Michael Jackson's reputation has taken some serious damage in the last few years. And that's putting it mildly. Anyone who watched the 2019 "Leaving Neverland" documentary likely looks at the former "King of Pop" very differently. I spoke to a DJ recently and he revealed that getting "no Michael Jackson" is now a common request at weddings and school dances. So you might assume the value of MJ's music catalog has tanked. Your assumption would be wrong.
Late last week Variety reported that the Jackson estate is close to finalizing a deal with Sony for just HALF of MJ's catalog. The price for just that 50% stake?
$800 million and $900 million
The sale will include not just the publishing rights to Jackson's famous catalog of songs and revenue from his recordings, but also revenue from "MJ: The Musical" now on Broadway as well as upcoming projects like the biopic "Michael."
Perhaps even more amazingly, despite the nearly $1 billion figure – which would make this sale the largest in the recent wave of big ticket music catalog acquisitions – the Jackson estate would retain complete control of the assets' management. That means that Sony and whatever financial partner they may have in the deal will essentially be "silent partners" in the management of the Jackson catalog – reaping profits but with no say in licensing deals or other agreements. That's highly unusual and shows the power of MJ's music even after all of his controversy.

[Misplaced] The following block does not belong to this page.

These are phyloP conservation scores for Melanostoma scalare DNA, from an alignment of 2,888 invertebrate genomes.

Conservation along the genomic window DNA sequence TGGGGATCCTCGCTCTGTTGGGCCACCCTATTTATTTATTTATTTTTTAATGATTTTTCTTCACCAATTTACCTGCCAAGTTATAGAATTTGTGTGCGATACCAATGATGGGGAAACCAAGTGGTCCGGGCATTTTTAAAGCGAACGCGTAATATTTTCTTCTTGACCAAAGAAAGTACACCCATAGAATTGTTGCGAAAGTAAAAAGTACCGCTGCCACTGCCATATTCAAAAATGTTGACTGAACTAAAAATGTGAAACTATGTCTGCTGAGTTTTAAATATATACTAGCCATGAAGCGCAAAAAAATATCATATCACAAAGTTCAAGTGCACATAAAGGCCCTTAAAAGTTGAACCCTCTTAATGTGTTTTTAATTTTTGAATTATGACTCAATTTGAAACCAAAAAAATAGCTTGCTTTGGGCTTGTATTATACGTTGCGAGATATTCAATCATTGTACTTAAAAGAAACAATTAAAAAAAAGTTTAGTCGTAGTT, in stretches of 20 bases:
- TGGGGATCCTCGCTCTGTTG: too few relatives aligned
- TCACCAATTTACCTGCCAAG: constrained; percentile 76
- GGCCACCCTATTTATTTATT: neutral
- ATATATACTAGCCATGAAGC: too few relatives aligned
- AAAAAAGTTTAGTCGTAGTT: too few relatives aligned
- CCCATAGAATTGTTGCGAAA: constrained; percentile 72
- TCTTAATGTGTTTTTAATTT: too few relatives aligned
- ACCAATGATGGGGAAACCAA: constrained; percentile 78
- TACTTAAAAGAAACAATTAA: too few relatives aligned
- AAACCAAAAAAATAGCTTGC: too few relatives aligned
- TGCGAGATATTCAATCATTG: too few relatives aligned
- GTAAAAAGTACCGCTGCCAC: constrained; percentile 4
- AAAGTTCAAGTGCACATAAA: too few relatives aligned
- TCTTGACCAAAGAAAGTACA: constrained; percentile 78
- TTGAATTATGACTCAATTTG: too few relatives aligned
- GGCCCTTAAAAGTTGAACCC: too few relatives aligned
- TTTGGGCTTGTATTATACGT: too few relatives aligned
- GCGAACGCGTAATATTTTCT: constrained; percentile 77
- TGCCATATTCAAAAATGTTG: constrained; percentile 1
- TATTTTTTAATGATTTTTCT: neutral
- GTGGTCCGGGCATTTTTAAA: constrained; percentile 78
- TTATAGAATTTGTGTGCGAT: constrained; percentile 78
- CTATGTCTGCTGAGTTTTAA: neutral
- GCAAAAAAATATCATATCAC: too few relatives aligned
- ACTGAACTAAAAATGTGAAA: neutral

The precise financial details of both the deal itself and the current state of the Michael Jackson publishing assets are unclear, but a financial source tells Variety "Primary Wave Music already owns a stake in Jackson's publishing catalog." But the deal is said to be for half of whatever the MJ estate's stake in the assets is now.
The deal would be a milestone not just for its massive price but also for the creative control that the Jackson estate is reportedly insisting on. In other deals of this nature, the artist or the artist's estate relinquishes such control in exchange for the massive payday. Which just goes to show just how lucrative this material remains even several decades after Jackson's commercial heyday as the "King of Pop."